“Acceptance doesn’t mean resignation; it means understanding that something is what it is and that there’s got to be a way through it.”
I have found that accepting my son’s death and making peace with it has been the key to my recovery.
So what do I mean by acceptance? Three weeks after Toby’s death I was sitting in the garden with my new puppy. I really felt like downing all the diazepam pills my doctor had given me to take the edge off my pain and walking into the sea. It was only the little puppy gamboling around at my feet that gave me second thoughts. I just wanted the pain to end; it was too much to bear.
Then almost like a lightning bolt from the sky I just heard a loud voice in my head telling me that nothing would change the fact that my son was gone. I could weep and wail, rant and shout, scream and fight, but nothing was going to change that. It was not a bad dream, he wasn’t coming back.
So with that thought I could see three clear choices in front of me. I could walk into the sea and end my pain. I could live in abject misery and allow grief to destroy my life and my dreams, or I could accept ‘what is’ and find a way through.
I was fortunate I had this epiphany early on. It did not instantly take away my pain, but that acceptance helped me see that torturing myself with thoughts of Toby’s last moments, replaying over and over in my mind all the times I felt I had let him down and asking ‘Why?’ and ‘What if?’ weren’t going to change anything and bring him back.
I still had those tortuous thoughts, I couldn’t just switch them off, but every time they came I allowed them in, then found myself asking ‘Is this helping you recover?’ and the answer always came back, ‘No, these thoughts won’t change anything, you are just torturing yourself with your thoughts’. So gradually I learned to accept these thoughts, but then choose more positive ones.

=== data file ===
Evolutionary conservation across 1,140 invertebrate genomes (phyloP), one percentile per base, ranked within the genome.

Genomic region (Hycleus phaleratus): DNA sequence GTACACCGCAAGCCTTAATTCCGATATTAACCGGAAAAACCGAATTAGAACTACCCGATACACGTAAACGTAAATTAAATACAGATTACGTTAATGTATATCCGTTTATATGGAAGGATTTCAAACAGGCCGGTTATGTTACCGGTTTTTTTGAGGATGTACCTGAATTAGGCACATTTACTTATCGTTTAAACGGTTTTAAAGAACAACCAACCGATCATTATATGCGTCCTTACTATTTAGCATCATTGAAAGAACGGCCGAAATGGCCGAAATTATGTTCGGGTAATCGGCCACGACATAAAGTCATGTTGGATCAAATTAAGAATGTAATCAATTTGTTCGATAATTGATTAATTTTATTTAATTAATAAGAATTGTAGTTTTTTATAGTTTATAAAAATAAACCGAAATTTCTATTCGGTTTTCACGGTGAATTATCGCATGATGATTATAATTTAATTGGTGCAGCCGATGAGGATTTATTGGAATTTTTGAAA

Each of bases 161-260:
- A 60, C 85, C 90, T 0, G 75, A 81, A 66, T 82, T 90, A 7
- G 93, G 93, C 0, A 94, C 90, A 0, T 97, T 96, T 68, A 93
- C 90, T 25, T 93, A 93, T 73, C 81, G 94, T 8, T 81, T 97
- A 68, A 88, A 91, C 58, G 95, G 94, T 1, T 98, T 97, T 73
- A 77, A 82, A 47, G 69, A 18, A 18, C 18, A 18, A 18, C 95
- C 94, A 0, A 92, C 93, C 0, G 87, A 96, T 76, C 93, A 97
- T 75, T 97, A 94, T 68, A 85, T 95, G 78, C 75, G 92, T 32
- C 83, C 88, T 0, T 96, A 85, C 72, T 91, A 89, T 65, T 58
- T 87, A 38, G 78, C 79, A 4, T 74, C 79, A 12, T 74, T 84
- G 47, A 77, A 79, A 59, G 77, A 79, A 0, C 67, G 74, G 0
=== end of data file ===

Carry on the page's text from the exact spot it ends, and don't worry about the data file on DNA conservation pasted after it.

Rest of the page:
It is not easy; I am not saying there is a magic switch where we can just switch off thoughts. However I have found that realising I have a choice and that I alone choose my thoughts helped me get through this nightmare. I do believe our thoughts create our reality.
I could either view my son’s death as a tragedy that would mean I would live in misery for the rest of my life, or I could accept that it happened and do my utmost to find new meaning and purpose in my life.
This quote if from a book called ‘My son, my Son’ by Iris Bolton.
“I found I had only partial answers and nothing really satisfactory. I will never know all the answers as to why my son chose to end his life, but I came to the conclusion that I didn’t have to know in order to let go of the question, but only after I had asked it over and over and struggled with the WHY. Had I not done that, I could have allowed mourning to become my life-style for the rest of my life.”
She also wrote this poem
I don’t know why…
I’ll never know why…
I don’t have to know why…
I don’t like it…
I don’t have to like it…
What I do have to do is make a choice about my living.
What I do want to do is to accept it and go on living.
The choice is mine.
I can go on living, valuing every moment in a way I never did before,
Or I can be destroyed by it and in turn, destroy others.
I thought I was immortal, that my children and my family were also,
That tragedy happened only to others…
But I know now that life is tenuous and valuable.
And I choose to go on living, making the most of the time I have,
Valuing my family and friends in a way I never experienced before.